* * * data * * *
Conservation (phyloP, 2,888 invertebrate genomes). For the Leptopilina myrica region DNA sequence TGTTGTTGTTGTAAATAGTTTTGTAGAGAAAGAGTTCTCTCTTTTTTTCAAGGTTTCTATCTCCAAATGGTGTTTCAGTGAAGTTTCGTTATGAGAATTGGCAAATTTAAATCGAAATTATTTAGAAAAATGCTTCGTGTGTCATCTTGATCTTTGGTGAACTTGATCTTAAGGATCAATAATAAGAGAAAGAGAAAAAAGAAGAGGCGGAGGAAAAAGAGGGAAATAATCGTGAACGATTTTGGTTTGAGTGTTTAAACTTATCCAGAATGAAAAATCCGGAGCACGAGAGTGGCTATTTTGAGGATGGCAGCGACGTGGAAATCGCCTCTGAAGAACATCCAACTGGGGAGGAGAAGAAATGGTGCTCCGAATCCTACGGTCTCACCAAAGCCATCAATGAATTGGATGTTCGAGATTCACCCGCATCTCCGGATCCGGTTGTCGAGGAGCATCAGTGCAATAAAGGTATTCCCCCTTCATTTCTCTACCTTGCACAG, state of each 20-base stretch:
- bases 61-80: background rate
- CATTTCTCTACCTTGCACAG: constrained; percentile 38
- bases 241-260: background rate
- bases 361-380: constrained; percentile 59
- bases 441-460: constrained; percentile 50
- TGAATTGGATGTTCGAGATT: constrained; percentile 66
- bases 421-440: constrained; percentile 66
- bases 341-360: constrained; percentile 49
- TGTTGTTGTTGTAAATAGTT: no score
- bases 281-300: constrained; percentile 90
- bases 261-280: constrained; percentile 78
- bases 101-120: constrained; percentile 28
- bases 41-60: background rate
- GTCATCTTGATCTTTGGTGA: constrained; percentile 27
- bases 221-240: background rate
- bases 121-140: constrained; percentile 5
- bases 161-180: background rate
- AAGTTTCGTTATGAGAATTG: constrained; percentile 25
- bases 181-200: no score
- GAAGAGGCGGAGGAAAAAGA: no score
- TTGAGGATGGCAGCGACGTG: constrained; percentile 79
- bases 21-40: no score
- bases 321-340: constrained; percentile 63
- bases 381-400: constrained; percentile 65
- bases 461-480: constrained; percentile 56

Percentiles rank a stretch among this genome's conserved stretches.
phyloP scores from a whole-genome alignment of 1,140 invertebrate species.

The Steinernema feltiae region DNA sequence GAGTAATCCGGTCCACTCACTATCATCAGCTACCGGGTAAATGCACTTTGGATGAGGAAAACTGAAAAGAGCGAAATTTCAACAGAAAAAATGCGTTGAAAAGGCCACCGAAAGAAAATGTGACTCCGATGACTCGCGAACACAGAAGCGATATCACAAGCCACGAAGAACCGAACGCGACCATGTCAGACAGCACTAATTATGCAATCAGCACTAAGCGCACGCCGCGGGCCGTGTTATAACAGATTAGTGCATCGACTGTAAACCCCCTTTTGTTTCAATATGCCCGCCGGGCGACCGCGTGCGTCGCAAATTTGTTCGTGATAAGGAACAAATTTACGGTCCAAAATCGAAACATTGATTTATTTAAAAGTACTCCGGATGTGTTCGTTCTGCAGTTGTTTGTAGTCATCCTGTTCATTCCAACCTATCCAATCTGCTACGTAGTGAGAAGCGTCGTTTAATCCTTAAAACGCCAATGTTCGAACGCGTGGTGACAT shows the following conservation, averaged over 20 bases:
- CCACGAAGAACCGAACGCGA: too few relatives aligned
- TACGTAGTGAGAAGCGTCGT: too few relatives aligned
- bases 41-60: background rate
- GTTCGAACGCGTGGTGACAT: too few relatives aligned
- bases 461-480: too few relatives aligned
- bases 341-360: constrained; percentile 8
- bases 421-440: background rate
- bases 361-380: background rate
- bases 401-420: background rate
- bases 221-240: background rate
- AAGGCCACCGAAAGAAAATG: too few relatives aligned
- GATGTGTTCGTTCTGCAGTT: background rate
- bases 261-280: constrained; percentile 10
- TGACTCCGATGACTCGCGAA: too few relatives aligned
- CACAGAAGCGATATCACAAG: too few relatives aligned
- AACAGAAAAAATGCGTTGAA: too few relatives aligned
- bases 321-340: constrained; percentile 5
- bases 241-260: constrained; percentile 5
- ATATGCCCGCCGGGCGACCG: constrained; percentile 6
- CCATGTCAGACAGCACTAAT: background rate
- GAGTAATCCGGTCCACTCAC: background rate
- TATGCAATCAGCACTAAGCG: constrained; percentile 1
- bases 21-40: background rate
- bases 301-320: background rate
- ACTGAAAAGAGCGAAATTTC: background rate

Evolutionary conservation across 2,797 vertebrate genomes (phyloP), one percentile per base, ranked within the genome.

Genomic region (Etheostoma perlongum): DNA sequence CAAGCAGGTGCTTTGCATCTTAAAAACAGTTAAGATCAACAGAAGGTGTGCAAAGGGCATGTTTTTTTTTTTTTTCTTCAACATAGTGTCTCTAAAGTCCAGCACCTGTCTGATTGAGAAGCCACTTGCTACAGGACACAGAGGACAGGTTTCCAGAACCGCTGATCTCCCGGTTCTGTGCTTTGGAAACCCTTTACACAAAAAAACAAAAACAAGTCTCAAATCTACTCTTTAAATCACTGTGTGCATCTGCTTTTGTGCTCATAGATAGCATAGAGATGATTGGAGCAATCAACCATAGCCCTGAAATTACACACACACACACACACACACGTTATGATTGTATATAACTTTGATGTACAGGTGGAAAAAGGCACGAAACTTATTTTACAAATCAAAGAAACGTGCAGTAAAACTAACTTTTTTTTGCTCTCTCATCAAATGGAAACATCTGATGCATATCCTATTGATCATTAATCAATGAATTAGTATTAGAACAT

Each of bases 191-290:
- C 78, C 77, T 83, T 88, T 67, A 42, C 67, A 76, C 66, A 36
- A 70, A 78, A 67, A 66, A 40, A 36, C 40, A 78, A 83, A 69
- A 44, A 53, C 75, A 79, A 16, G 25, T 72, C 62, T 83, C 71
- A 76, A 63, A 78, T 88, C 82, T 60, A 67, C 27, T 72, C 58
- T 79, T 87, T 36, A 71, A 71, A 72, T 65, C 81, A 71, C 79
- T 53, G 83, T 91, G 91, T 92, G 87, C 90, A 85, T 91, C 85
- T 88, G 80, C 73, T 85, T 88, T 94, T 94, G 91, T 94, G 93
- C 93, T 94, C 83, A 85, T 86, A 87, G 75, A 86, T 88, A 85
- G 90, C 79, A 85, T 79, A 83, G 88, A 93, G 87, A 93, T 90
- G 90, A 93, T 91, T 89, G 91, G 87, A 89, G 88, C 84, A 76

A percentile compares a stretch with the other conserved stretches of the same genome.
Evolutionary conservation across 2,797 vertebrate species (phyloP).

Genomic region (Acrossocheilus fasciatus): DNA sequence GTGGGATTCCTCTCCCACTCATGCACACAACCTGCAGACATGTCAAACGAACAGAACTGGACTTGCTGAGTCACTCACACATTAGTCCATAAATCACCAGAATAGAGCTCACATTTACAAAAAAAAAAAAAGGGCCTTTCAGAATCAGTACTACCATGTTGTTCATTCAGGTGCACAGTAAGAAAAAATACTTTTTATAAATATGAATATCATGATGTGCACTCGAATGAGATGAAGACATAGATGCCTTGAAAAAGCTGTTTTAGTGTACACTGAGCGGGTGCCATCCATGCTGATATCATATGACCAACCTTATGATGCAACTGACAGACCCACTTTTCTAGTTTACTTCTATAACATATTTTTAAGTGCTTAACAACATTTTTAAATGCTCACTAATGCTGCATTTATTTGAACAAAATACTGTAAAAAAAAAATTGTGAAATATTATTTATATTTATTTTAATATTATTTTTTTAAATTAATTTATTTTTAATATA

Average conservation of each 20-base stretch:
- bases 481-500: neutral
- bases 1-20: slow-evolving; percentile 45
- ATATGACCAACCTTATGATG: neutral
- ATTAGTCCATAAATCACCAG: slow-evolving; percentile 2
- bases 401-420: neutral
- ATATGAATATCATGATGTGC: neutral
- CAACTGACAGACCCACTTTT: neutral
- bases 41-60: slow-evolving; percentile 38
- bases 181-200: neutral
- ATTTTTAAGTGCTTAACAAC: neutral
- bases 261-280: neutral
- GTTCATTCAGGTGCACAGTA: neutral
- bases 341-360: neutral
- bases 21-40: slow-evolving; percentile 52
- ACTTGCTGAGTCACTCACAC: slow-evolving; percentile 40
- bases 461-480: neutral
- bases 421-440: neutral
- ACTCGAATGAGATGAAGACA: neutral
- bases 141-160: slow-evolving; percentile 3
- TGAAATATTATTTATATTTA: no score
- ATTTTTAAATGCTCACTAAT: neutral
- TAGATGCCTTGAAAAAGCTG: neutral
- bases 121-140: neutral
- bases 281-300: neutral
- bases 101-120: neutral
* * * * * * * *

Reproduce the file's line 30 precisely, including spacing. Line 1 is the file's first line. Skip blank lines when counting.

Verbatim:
- CCACGAAGAACCGAACGCGA: too few relatives aligned